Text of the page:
Dome of Visions Curator Gry Worre Hallberg has been working on a Phd for the last couple of years. The Phd – which has Dome of Visions as one of its two case – has just been submitted.
It is titled “Sensuous Society – Carving the path towards a sustainable future”, and is further subtitled “through aesthetic inhabitation stimulating ecologic connectedness”, as that is her finding: That we must create spaces, not only for participation in but, for what she terms ‘inhabitation’ of the sensuous and poetic, as such spaces stimulate a deep sense of connectedness at all ecological levels, which is so pivotal in order to transition into a more sustainable future.
Her findings are rooted in years of intesive practice with the sensuous aspect of learnig, the in-between spaces of the city, aesthetic experiments and the imprint they leave on humans and the spaces in which they dwell, be it the city or the school. She has read, subtracted, explored and analysed the reflective material that participants in Dome of Visions and Sisters Academy, the other explored project, has generated set in motion by the practices and the substantiated theoretical framework at the intersection of aetshteics and ecology, here with Bateson’s ‘ecology of mind’, Guattari’s three ecologies and Latours recent reflections on the curent state of crisis in the world – She writes:
Bateson writes “There is an ecology of bad ideas, just as there is an ecology of weeds.” (G. Bateson  2000, 492), as he argues that wrong ideas have dominated for centuries and it is now time to breed new ideas, that will ultimately cultivate an ecology of mind in humans, which understands this deep interconnectivity of everything.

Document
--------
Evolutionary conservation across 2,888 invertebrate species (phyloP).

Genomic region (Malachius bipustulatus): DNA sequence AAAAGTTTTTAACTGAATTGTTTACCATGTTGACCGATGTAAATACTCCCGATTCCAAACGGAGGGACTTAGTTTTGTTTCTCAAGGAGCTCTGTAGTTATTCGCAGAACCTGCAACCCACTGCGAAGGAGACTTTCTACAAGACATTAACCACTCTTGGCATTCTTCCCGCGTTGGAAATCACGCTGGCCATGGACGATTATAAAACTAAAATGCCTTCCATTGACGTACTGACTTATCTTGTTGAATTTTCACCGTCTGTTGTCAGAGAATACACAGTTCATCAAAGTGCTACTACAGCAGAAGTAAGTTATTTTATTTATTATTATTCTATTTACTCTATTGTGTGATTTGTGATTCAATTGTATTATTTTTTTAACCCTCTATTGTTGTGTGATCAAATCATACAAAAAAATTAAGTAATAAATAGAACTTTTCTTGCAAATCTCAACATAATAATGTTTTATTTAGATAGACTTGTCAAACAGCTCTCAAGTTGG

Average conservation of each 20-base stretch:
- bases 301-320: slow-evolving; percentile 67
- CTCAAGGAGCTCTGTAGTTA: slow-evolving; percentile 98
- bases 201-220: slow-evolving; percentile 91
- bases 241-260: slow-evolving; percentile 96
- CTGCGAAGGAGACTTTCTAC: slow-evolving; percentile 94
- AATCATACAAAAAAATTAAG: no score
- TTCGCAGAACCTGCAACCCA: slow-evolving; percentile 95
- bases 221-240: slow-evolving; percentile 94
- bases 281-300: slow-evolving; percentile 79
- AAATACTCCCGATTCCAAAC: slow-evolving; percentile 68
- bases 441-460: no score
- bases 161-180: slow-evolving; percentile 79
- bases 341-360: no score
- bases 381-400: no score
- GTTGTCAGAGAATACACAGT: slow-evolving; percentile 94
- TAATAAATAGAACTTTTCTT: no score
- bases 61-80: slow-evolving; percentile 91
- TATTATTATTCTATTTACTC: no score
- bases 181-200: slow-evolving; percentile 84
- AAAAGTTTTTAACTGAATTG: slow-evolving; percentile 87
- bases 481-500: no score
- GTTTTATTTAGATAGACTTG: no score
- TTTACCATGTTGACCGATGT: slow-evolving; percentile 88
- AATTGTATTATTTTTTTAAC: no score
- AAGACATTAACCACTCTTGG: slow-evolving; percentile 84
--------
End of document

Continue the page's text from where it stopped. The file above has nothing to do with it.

This understanding sharply contrasts the understanding of everything to be separated, which is ‘the bad idea’ that has been cultivated for centuries and can be summarized in idioms as: “It is us against the environment”, “It is us against other men” and “it is the individual … that matters” (G. Bateson  2000, 500). Ideas that are still highly dominating as among other Latour reminds us in Down to Earth where Trump is portrayed as an embodied example of the human illusion of separation in its extremity and as the catastrophic outcome of this illusionary understanding (Latour  2018, 1ff).
Bateson furthermore argues that to train in humans an ecology of mind that understand the profound interconnectivity of all things, is not only one way out of the ecological crisis but the way, which is why he goes as far as naming the ‘bad ideas’ evil and thus proposes active propagation of the good ideas: “I believe that these ideas are not evil and that our greatest (ecological) need is the propagation of these ideas…” (G. Bateson  2000, 513).
With Latours Trump-analogy in mind this work is not yet exhausted, rather the effort done to train and share this profound understanding is of the highest necessity in the face of the current crisis’. Herewithin in the face of the overarching climate crisis (environmental ecology), the crisis of discrimination (social ecology) and the crisis’ that each individual face, often expressed in depression, loneliness, anxiety and beyond (mental ecology). No matter at what ecological level (Guattari  2008) the healing potential lie in nurturing an understanding of deep interconnectivity, by which the process of repair would be initiated and the training of deep respect for all life begin. It is ultimately the life-threatening battle between connectedness or separation that we engage in.